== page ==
( JUPM) is one of the last of the old-time Internet marketing companies that derives its revenue from providing images, research and events to information technology professionals. It is actually covered by three analysts, and its forward P/E multiple of 46 isn't out of line with its projected growth of 36%. It is certainly expensive -- its price-to-sales multiple is 9.8 -- but as a speculative instrument, it is not way out of line. The chart is constructive for further advance through the end of the year.
The StockScouter Winners
Now what about the best-returning stocks with high ratings from MSN Money's
StockScouter rating systems? Here are the top 10 for the year.
These should catch a nice bid through the rest of the year, as they have constituencies among both speculative and fundamental players. It's interesting to note that several of these stocks --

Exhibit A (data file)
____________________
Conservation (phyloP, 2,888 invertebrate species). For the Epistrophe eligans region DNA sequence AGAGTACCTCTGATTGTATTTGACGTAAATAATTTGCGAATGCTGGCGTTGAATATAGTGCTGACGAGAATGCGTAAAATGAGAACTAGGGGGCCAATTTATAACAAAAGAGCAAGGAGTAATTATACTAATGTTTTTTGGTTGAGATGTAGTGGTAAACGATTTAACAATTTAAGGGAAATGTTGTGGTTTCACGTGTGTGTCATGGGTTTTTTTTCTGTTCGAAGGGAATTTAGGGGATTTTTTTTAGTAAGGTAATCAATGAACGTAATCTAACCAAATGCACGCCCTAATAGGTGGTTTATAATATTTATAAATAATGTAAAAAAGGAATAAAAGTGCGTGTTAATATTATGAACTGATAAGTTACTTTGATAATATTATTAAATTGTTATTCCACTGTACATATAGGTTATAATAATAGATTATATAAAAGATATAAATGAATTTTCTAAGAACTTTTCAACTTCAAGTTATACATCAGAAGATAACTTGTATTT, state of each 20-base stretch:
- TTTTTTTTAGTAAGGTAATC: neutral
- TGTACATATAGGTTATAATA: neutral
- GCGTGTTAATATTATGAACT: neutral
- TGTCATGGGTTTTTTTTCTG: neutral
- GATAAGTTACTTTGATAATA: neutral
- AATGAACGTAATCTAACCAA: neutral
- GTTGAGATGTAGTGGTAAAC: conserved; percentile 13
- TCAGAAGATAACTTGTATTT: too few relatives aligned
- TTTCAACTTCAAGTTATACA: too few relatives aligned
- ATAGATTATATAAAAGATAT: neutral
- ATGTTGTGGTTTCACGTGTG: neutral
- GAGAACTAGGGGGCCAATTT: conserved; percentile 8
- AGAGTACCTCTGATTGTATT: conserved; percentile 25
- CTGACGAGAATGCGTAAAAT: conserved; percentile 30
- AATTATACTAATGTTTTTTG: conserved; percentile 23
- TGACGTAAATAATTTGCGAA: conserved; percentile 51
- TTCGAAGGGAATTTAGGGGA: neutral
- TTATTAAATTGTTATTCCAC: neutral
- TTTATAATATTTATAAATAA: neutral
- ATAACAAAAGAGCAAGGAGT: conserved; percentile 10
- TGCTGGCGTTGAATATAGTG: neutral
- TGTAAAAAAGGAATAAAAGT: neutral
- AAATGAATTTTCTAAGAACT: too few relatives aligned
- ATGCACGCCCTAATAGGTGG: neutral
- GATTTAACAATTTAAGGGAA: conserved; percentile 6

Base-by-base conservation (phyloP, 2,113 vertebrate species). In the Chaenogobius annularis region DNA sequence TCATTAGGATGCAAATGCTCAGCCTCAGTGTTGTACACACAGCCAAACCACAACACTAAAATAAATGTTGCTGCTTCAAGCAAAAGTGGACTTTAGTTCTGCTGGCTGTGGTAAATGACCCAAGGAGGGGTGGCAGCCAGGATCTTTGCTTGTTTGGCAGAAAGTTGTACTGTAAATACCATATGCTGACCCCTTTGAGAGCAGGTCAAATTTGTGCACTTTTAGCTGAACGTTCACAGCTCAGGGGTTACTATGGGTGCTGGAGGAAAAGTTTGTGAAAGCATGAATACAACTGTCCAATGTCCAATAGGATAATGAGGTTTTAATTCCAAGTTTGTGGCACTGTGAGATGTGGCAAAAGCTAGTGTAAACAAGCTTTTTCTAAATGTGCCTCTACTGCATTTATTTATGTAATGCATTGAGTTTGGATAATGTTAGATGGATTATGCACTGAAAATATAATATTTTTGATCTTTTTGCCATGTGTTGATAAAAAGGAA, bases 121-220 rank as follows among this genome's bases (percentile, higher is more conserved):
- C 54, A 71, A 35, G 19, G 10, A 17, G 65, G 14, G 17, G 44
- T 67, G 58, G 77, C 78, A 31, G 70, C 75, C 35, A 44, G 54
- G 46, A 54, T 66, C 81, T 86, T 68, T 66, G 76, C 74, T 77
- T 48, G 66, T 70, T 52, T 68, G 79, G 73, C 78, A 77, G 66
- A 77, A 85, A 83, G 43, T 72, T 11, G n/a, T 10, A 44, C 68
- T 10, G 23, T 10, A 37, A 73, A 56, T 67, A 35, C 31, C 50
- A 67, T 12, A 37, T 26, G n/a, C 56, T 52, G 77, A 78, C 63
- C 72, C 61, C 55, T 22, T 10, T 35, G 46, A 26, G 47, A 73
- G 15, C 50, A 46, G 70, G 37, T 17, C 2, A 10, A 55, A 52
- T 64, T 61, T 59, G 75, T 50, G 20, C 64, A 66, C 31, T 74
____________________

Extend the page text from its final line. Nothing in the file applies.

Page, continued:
Chicago Mercantile Exchange
( OMM) to be exact -- have been on my StockScouter lists all year.
I will track both lists and report back in my year-end wrap-up.
Please note that due to factors including low market capitalization and/or insufficient public float, we consider Air T, Cenuco, QSound Labs, Terra Nitrogen, Riviera Holdings, Viewpoint, Isonics and Vaalco Energy to be small-cap stocks. You should be aware that such stocks are subject to more risk than stocks of larger companies, including greater volatility, lower liquidity and less publicly available information, and that postings such as this one can have an effect on their stock prices.
Jon D. Markman is publisher of
StockTactics Advisor, an independent weekly investment newsletter, as well as senior strategist and portfolio manager at Pinnacle Investment Advisors. At the time of publication, he held positions in the following stocks mentioned: Ultra Petroleum. While he cannot provide personalized investment advice or recommendations, he welcomes column critiques and comments at